About the Author
Sydney Strand is a traditionally published author who lives for any sort of holiday. She does draw the line at Pi Day (3.14), however. You can find her at www.sydneystrand.com, as well as Facebook, Pinterest, Instagram, and Twitter.
What inspires you to write romance books?
I started reading romances at age 8 with a confiscated copy of The Thorn Birds. This led to a love affair with Harlequin and Loveswept starting at age 9, and my love of all things romance has grown exponentially ever since. If a book or movie doesn’t have a romance in it, I don’t read or watch it. Minus The Shawshank Redemption. Then again, Andy and Red did have a pretty special relationship…
Tell us about how you write:
I have two children and a full teaching schedule as a college English teacher. This means writing late at night, which I semi-jokingly call My Second Day. Which it is, since I work from the time the children go to bed at 7 p.m. until about seven hours later at 2 a.m. Writing is definitely a high priority in my life in order to cut back on precious, much-loved sleep!
I use Word to draft in and Scrivener to revise with. There’s something about having a Scene-by-Scene breakdown that makes the overwhelming task less “whelming.”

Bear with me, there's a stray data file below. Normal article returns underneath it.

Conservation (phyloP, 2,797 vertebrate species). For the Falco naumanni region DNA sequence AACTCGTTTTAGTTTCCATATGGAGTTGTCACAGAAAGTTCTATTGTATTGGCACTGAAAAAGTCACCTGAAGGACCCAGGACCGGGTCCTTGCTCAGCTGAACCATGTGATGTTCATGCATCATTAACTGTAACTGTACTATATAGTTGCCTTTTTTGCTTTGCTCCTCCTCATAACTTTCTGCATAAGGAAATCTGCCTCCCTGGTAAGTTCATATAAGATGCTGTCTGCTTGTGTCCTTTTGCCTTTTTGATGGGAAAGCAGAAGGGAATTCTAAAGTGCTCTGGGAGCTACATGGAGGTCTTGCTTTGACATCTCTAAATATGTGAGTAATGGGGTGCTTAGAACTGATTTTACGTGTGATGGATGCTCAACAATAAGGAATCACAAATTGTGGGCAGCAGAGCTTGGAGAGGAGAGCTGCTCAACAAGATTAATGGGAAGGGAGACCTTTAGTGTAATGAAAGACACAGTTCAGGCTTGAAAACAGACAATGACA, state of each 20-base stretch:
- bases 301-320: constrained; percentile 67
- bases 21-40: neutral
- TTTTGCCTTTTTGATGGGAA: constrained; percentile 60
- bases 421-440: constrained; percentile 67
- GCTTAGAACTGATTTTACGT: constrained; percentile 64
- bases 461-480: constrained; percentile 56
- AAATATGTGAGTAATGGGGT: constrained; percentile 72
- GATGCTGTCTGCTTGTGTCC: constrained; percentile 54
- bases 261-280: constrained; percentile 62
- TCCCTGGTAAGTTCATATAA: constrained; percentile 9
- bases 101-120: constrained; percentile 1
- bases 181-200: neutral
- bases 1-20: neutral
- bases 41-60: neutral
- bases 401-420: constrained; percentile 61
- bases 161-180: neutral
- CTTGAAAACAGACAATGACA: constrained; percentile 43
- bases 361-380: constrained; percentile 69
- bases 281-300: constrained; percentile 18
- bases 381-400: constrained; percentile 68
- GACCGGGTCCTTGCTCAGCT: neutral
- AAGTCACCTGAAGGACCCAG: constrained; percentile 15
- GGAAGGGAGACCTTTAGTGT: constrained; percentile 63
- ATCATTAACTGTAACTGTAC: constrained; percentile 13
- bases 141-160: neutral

Do you listen (or talk to) to your characters?
I create interviews with my characters, much like the Proust-style interview that is in the back of Vanity Fair. I also hold Barbara Walters’ interviews with my peskier characters, interviews that also have a bit of Homeland Security interrogation to them.
What advice would you give other writers?
I don’t believe in being afraid to write sexy or to write clean. Go with what feels right for the story and tell your Mom which pages to stay away from.
How did you decide how to publish your books?
I decided to self-publish after having too little input with my traditionally published books and having too much back-and-forth with gatekeepers to get my stories published (their concerns: too much of the same story out on the market, the genre isn’t “hot” right now, the characters aren’t homogenous enough to meet market expectations, etc.).
That said, I would advise new authors who’ve never published before to hone their craft first. If you haven’t spent at least five years TRYING to be conventionally published, hold off on trying to self-publish. Your quality control skills aren’t up to speed yet.
What do you think about the future of book publishing?
I think the future of indie publishing is bright and exciting and full of possibilities. But it’s a future that requires a lot of hard work, more than the traditional route. Think of traditional publishing as shoveling the front walk after a storm dumps five feet of snow. Think of indie publishing as shoveling an acre of farm land after that same storm.
What genres do you write?
What formats are your books in?